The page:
After ABC canceled soap operas One Life to Live and All My Children in 2011, fans begged for them to be brought back, something that was finally done this past summer when Prospect Park starting airing new episodes of re-booted versions of the soaps on The Online Network.
Now, after only one season, die-hard fans of at least OLTL might have to bid goodbye to their show for good, as production on it was shelved while Prospect Park files a lawsuit against ABC.
The lawsuit, according to Celebrity Dirty Laundry, stems from the production company agreeing to loan some OLTL characters to ABC for guest spots on the still-running General Hospital. As Prospect Park continued writing arcs for these characters though, ABC killed them off, without giving the producers and writers of OLTL any sort of notice.
The lawsuit, which was filed in April, stated that "ABC inexplicably killed off two 'One Life to Live' characters on loan to 'General Hospital' by having their car forced off a cliff."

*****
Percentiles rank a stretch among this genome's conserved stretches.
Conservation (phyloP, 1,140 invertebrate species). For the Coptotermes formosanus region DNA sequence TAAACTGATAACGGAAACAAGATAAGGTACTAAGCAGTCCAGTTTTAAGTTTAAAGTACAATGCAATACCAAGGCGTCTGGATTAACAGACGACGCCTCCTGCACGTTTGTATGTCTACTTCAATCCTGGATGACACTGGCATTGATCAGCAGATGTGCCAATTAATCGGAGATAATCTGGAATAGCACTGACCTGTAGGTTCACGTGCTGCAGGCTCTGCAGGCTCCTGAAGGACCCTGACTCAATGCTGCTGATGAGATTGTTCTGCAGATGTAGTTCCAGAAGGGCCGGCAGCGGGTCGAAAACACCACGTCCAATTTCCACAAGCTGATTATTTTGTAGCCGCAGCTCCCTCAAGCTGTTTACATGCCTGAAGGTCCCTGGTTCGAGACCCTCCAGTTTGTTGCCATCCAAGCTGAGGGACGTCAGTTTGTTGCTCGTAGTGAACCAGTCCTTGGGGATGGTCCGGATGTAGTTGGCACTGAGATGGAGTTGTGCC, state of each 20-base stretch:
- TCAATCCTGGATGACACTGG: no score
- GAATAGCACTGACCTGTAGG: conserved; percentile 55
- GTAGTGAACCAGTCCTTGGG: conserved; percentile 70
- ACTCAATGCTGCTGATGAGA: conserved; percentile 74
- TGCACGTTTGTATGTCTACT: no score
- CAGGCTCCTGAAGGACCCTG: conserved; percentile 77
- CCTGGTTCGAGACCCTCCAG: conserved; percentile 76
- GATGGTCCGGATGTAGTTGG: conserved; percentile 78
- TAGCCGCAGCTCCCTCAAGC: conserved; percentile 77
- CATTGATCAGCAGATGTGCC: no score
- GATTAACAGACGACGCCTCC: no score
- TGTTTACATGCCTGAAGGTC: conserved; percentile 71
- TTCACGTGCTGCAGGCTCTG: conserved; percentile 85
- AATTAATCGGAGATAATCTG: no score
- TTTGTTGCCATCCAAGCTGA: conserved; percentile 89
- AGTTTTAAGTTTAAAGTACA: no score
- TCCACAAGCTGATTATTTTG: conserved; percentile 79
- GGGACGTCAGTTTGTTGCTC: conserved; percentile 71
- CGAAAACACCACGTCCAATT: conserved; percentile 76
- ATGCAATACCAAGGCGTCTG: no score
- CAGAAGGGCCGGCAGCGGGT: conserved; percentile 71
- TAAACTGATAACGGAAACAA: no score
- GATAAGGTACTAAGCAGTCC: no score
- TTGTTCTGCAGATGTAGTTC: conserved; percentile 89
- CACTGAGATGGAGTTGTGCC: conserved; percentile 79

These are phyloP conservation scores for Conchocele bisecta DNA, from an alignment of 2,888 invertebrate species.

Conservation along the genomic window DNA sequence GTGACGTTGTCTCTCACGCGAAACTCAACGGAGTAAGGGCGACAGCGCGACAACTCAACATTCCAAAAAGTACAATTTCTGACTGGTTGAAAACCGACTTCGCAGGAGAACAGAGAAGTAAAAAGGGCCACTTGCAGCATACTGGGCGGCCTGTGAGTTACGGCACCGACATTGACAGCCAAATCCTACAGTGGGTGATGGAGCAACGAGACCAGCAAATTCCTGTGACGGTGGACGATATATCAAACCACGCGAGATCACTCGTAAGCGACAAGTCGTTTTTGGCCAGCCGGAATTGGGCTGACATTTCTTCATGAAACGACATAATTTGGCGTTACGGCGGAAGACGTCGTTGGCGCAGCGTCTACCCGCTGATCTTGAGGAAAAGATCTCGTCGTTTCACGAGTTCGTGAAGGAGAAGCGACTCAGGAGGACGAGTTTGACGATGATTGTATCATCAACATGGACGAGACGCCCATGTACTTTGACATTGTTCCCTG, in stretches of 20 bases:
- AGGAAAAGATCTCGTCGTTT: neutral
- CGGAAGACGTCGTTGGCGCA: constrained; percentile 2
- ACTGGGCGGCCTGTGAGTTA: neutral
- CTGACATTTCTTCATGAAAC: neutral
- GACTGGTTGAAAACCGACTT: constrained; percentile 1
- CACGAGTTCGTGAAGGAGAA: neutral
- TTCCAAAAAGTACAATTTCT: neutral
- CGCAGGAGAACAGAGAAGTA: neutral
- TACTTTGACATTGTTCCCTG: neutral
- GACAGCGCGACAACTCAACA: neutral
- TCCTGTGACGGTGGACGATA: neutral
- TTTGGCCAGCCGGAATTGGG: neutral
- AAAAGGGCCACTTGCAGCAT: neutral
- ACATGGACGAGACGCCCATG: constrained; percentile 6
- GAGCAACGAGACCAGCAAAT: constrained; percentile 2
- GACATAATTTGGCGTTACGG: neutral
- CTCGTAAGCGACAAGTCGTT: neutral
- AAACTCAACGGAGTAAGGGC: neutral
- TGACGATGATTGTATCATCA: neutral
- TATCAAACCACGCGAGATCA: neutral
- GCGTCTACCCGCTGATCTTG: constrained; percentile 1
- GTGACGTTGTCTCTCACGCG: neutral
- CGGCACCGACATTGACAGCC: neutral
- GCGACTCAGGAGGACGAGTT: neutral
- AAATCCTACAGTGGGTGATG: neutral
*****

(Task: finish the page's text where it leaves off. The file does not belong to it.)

Because the show is tangled up in the lawsuit, the production was halted, and rumors have it at risk of being officially canceled after it also didn't perform as well online as All My Children, which saw a 25% bigger viewing audience overall.
Show vet Erika Slezak took to her website to reassure fans that the show would be back at some point however, showing there is still hope for it.
"When these issues are worked out between Prospect Park and ABC/Disney, we will resume, but unfortunately there is no timetable. I sincerely thank all of you for watching and supporting us and keep your fingers crossed for a speedy resolution," she said.
Season two of AMC is scheduled to begin production later next month, and so far, doesn't look like it's going anywhere anytime soon.
Both shows suffered on television from a dwindling audience, prompting ABC to cancel them in favor of new talk shows like The Chew, which started its third season last week. Both shows were picked up by Prospect Park shortly after, but still suffered from delays which kept them off the air until this year.
Both shows were also reduced from four new 30 minute episodes a week early into their first seasons, and instead aired twice instead due to low viewer turnout.